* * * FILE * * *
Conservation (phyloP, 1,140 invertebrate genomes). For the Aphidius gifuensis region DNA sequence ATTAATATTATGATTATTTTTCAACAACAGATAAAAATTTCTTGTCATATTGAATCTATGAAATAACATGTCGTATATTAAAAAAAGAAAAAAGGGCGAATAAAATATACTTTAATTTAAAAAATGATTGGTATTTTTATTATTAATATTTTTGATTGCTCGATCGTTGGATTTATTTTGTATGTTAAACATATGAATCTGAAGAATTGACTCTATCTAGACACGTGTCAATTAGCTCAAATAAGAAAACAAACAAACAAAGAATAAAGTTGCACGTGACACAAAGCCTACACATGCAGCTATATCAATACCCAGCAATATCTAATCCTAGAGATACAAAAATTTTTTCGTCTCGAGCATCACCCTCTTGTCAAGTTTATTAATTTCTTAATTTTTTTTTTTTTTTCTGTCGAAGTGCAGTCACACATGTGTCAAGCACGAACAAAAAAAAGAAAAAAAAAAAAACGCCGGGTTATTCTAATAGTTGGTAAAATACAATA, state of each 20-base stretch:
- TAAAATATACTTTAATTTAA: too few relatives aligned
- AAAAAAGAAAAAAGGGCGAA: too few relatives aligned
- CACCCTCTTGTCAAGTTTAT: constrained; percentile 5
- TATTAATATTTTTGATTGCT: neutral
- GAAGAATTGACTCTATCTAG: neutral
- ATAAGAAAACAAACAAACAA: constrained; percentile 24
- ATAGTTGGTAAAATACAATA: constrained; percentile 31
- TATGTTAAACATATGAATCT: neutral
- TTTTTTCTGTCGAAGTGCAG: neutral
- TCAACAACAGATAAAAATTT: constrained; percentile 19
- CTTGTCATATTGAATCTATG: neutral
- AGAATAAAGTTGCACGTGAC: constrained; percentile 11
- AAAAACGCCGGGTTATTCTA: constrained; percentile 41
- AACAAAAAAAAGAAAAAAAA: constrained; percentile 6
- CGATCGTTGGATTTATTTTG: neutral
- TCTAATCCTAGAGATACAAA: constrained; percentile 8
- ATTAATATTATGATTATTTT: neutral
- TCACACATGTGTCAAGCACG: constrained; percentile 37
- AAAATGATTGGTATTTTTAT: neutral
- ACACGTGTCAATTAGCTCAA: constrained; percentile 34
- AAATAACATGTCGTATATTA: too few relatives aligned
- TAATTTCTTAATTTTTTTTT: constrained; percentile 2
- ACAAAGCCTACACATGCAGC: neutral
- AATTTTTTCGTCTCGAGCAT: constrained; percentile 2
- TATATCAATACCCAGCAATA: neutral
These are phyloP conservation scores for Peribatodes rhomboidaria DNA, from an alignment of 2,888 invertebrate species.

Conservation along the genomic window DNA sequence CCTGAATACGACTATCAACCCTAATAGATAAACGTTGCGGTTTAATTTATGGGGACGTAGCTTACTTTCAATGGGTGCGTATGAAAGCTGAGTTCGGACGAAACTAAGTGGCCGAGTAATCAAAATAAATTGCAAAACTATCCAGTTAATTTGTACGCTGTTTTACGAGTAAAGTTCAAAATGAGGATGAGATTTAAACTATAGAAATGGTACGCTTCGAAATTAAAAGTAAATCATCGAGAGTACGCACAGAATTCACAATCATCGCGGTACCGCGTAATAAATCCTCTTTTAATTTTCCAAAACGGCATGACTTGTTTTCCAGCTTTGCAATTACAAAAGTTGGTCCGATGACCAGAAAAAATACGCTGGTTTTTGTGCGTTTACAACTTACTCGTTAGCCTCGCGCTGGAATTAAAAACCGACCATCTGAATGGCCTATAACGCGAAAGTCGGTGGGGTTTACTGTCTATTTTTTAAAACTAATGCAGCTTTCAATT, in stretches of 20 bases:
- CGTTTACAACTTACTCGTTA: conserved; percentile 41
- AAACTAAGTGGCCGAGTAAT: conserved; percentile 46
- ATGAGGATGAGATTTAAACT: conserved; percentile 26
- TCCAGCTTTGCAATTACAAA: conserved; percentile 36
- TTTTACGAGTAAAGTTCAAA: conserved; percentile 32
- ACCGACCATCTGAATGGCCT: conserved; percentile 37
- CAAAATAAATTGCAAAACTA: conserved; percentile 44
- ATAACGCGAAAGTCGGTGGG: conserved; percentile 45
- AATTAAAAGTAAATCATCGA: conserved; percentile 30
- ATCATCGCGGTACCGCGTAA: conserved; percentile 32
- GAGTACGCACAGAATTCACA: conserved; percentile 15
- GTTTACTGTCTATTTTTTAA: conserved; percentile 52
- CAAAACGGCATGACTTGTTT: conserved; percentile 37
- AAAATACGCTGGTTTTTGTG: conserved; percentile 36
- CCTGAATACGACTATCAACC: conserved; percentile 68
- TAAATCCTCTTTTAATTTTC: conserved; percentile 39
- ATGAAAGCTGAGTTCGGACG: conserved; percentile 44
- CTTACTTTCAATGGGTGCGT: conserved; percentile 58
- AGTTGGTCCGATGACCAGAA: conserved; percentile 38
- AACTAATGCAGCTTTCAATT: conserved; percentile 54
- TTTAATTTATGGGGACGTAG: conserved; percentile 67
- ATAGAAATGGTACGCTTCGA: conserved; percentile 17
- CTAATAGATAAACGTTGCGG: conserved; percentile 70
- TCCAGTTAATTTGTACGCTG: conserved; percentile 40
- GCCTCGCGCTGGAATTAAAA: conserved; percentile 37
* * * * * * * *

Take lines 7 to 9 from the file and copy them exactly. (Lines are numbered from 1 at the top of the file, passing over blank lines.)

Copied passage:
- ATAAGAAAACAAACAAACAA: constrained; percentile 24
- ATAGTTGGTAAAATACAATA: constrained; percentile 31
- TATGTTAAACATATGAATCT: neutral